It’s as if everyone is sussing each other out to determine the degree to which they can get away with their betrayals. I think it’s their mentality to view betrayal in terms of whether there was a sense of compassion or if the other person went easy on them.”
“Connections” created by tolerating uncertainty and not expecting too much
Of course, Professor Ogawa does not necessarily think that the communication style of the Tanzanians is better, but their values can be of reference to us in the sense that there are variations in trust levels.
She explains: “Tanzanians are very careful not to expect too much from each other. I think this is because they live in an extremely uncertain society.
Their businesses have ups and downs, and they travel between Hong Kong and Tanzania, which makes their personal relationships fluid. Some of the people they meet, they may never meet again. Among this backdrop, it would be a huge burden if they felt that a promise that was not 100% fulfilled constituted a betrayal.”
According to Professor Ogawa, when the Tanzanian merchants want to ask for a favor or request a consultation, they let that request or idea bounce around their network of contacts for a while. Many people will ignore the request without giving it a second thought. A business negotiation will begin when someone happens to react to a request.
“This may seem too uncertain to us, but for them, it is a system that works well. Even on Twitter, your follower numbers won’t increase if you don’t respond to anyone. This is why these merchants need to take turns listening to each other’s requests.
Their approach is one of offering assistance the next time around if it is a manageable amount or offering their help if they feel it is within the realm of what they can do. In this way, both their relationships and business opportunities expand when they have enough financial and/or emotional leeway to respond to a request. That’s how it works,” says Professor Ogawa.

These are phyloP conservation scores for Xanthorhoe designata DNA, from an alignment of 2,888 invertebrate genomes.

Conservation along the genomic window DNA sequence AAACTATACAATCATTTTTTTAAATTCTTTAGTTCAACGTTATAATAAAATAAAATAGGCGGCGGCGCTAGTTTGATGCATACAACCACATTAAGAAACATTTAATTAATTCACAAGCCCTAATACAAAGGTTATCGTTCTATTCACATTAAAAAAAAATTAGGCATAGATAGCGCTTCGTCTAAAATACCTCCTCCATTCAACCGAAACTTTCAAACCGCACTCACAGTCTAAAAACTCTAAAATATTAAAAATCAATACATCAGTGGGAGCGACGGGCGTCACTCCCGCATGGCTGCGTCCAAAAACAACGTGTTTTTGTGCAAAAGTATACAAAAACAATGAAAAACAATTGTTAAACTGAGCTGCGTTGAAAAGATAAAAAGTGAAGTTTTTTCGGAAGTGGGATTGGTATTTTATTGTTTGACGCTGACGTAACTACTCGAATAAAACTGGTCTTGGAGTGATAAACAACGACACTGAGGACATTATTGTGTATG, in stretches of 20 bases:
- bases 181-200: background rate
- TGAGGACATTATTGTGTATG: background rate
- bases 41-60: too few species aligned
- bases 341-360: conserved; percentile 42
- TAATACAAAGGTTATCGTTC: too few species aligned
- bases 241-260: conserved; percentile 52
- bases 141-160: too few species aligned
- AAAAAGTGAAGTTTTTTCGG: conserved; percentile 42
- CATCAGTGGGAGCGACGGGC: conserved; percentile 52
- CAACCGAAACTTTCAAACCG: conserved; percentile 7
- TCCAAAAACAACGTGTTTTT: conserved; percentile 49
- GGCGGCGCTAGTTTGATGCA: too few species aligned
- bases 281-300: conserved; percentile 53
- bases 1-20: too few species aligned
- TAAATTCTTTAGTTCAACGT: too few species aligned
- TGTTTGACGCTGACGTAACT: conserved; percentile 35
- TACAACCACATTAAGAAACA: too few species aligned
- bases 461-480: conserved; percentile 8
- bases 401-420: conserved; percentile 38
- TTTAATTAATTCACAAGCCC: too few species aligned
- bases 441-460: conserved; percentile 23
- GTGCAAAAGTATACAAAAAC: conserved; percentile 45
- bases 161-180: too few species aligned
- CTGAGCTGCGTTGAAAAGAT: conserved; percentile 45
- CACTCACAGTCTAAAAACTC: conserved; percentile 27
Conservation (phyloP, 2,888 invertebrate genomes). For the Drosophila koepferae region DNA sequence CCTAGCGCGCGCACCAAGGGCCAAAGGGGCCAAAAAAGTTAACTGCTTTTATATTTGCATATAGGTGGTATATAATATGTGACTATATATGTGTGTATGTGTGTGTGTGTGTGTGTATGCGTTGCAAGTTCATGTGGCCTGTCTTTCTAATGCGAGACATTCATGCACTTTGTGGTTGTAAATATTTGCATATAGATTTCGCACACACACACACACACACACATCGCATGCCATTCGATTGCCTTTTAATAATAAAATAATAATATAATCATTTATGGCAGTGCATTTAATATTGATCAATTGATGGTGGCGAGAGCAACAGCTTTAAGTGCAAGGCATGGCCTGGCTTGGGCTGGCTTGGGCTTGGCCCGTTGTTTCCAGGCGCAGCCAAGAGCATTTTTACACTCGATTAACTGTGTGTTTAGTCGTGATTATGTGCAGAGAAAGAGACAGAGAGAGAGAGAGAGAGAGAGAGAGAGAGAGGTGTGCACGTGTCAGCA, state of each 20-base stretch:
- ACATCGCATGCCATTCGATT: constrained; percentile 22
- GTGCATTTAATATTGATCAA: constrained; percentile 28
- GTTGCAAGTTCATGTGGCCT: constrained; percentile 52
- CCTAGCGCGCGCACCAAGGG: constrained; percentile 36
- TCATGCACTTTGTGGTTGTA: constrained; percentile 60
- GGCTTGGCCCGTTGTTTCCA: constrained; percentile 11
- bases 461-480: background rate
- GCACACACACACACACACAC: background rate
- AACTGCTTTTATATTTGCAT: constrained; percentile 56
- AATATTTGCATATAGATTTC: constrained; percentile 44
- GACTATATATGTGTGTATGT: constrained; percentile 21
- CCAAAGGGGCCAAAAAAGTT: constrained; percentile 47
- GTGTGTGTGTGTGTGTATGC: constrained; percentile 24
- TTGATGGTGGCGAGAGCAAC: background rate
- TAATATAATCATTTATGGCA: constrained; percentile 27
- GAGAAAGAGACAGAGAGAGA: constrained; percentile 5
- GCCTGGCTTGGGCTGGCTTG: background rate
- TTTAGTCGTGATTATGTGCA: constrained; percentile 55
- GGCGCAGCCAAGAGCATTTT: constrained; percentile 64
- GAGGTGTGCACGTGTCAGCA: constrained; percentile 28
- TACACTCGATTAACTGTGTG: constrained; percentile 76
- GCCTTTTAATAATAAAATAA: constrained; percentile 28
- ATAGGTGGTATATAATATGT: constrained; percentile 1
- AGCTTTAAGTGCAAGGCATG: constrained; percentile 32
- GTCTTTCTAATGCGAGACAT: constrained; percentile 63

Effortless sharing for the era of the new normal
Professor Ogawa expects that the communication styles of the Tanzanian merchants can reveal new values to us for the sharing economy, not just in terms of human relationships and business opportunities.
“In recent years, the concepts of sharing and sharing-based services have started to even permeate Japanese society. However, what we consider to be sharing is much different than what the Tanzanians consider to be sharing.
When the Japanese share, they tend to think about building personal relationships through sharing or creating a venues and rules to facilitate sharing.
The Tanzanians, however, end up sharing without having an infrastructure in place for sharing. Their approach is totally different. They achieve sharing by every person doing their best make something happen.
If you say things like ‘I shared something with you’ of ‘We are sharing something’, then I think you’re still at the stage where it takes an effort to maintain a sharing economy. Rather, I think it is possible to realize a more comfortable style of sharing by creating an atmosphere in which sharing happens naturally without being conscious of the act of sharing itself.”
There are no clear rules for effortless sharing. However, there may be more meaning in the simple human emotions that Tanzanian merchants demonstrate in their uncertain communities—emotions like leniency, affection, and empathy.
Professor Ogawa says she plans to dig deeper into research on currency and the gig economy going forward. It will be interesting to see what kind of values and communication styles that we were unaware of that she can shed light on.